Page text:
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--> Introduction: Genes and Agriculture In February, a discovery at the University of Kiel in Germany could potentially affect farmers around the world. German scientists found, in the genome (DNA) of a wild beet, a gene that makes the plant resistant to nematodes, tiny worms that destroy the root systems of such crops as sugar beets, cauliflower, and oilseed rape. This taste of nematodes for plant roots is a particularly expensive one for farmers, costing them an estimated $100 billion in worldwide crop losses each year, and there is little they can do to fight the worms except rotate their crops and spray them or the soil with pesticides. Now, however, the discovery of the nematode-resistance gene offers hope for an alternative. Classical breeding techniques can be used to transfer that gene into beets, but to get resistance to nematodes into unrelated crops such as corn or soybeans will require the isolation of the gene followed by genetic engineering of these other crops. Those nematode-resistant crops will be just one member of a coming generation of ''supercrops'' and "superlivestock," genetically engineered plants and animals that promise to transform agriculture as profoundly as anything since our distant ancestors learned to save seeds from one year to plant the next. With their toolkits of genetic engineering techniques, agricultural researchers can modify organisms to improve quality and convenience, lower the cost of production, and add a variety of useful traits. Some such products are already on the market. The FlavrSavrTM; tomato, for instance, is genetically modified to ripen more slowly so that it can be picked closer to peak ripeness. And Roundup-readyTM; soybeans have been altered to be immune to the herbicide RoundupTM;. Farmers who pay the extra $5 a bag for seeds of this type can spray their entire field with Roundup and kill only the weeds.

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--> How quickly this transformation of crop production and animal husbandry takes place will depend in large part on how much effort—and what type of effort—is put into basic research on the genetics of crops and livestock. Although plenty of research has already been done, among dozens of different species there has been no overall plan or coordination. Not surprisingly, then, progress toward genetically improved crops and livestock has been slower than many would hope. The gene for resistance to nematodes, for example, took eight years to discover. It was found only because of a lucky recombination of chromosomes when domestic sugar beets were cross-bred with wild beets that have a natural nematode resistance. Even now, although we know that wild beets have a nematode resistance gene we have no idea where it is located in the genome or how to isolate it. Last fall, three government agencies took an important first step toward a more focused agricultural research effort. The National Science Foundation and the Departments of Agriculture and Energy established a program to track down the entire genetic code, including an estimated 20,000 genes, of Arabidopsis thaliana, a member of the mustard family. Although Arabidopsis itself has no commercial value—it is a weed—delineating its entire genome will give researchers working on other plants an important foundation for their own studies. It was chosen because working from what is known about the genes of Arabidopsis, they will be able to answer genetic questions about other species, such as the location of a particular gene, much more quickly. Now members of the agricultural research community believe it is time to start a broader project: an agricultural genome program. Building from the base provided by the Arabidopsis effort and using expertise and technology developed in other ventures, such as the Human Genome Project, it should be possible to generate a huge—and hugely valuable—amount of information on the genetics of agricultural species in a relatively short time. With that in mind, the National Research Council (NRC) held a workshop on April 26, "Designing an Agricultural Genome Program." Catherine Woteki, Acting Under Secretary for Research, Education and Economics at the Department of Agriculture, summarized the purpose of the workshop this way: "We in the scientific community need to provide our best estimates of the scientific gain to be made from these investments [in agricultural genome studies]. Over the last decade we have been making a very major investment in genomic activities of importance to agriculture. We have taken the approach of not setting priorities among the major commodities of interest to agriculture. We have a decade's worth of experience with that approach." But now, she noted, the Department of Agriculture has taken a different tack by joining with the National Science Foundation and the Department of Energy to fund the Arabidopsis program. "Having made that decision, let's take the time to go back and examine what we have learned scientifically from the 40 or 50 different species that we have invested in over this past decade in genome-mapping related activities. Can that help us to define a more focused agenda for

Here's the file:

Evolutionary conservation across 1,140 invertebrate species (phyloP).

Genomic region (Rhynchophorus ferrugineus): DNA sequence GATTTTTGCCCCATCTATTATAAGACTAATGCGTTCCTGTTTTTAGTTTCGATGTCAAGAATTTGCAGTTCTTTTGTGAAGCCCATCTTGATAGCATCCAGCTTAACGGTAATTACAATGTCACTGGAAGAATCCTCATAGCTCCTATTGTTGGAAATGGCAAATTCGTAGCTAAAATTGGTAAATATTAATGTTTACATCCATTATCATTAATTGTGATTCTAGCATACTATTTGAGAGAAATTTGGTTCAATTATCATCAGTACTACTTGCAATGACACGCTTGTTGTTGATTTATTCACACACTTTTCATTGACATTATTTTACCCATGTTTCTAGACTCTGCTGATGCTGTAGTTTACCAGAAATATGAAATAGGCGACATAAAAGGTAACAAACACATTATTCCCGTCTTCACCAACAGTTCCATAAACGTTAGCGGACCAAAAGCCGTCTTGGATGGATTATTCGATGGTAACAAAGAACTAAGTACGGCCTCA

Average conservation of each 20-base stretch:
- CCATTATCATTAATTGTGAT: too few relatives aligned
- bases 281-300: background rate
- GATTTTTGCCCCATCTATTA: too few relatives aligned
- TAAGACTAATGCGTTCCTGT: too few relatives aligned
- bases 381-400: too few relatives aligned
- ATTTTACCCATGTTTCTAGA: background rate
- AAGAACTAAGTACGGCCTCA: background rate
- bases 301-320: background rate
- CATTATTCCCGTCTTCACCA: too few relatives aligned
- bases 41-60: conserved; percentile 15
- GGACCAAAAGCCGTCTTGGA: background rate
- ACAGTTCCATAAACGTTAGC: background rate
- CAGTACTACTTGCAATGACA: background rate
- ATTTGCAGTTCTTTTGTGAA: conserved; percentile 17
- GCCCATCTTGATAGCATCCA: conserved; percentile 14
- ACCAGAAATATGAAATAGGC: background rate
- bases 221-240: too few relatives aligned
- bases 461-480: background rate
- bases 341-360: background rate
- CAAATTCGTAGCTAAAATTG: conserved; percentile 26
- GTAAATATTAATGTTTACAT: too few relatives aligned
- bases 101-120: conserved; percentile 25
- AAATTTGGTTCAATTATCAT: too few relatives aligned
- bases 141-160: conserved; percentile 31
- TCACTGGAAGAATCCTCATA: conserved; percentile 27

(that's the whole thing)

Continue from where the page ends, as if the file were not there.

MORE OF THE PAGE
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--> the next five to ten years? Or should we continue with the approach that the USDA has taken, which is investing in the Arabidopsis mapping activity and then continuing the across-the-board approach in other plant species?" Or, as Dale Bauman, chair of NRC's Board on Agriculture, put it: "What are the lessons we have learned to date, and how can we use them?" In particular, the participants in the workshop were asked to assume that an agricultural genome project will be established and to discuss what features such a project should have in light of experience with the Human Genome Project and other genetic research over the past decade or so. How should resources be allocated among the dozens of commercially important species? Which scientific strategies will give the greatest return on investment? Would it be useful, for instance, to develop target organisms besides Arabidopsis, delineating their genomes completely? How should an agricultural genome project be organized and coordinated? And are there other issues, such as ethical or social concerns, that should be considered? By talking about such issues ahead of time, it should be possible to avoid some of the mistakes of the past and to make the most of research in the future. By the end of the workshop, several concepts and lessons from the past had emerged that were significant. No one disagreed that now is a good time to launch a broad, coordinated agricultural genome project A number of participants believed it should, for instance, be "multi-tiered," with the genomes of some organisms deciphered totally and others done to various degrees of completeness. Many participants also seemed to believe that the project should be planned in great detail before much money is spent on it, since timing and coordination among the different components will be a key factor in its effectiveness. The following is a summary and synthesis of the discussions that took place during the workshop and of the recommendations offered by the various participants.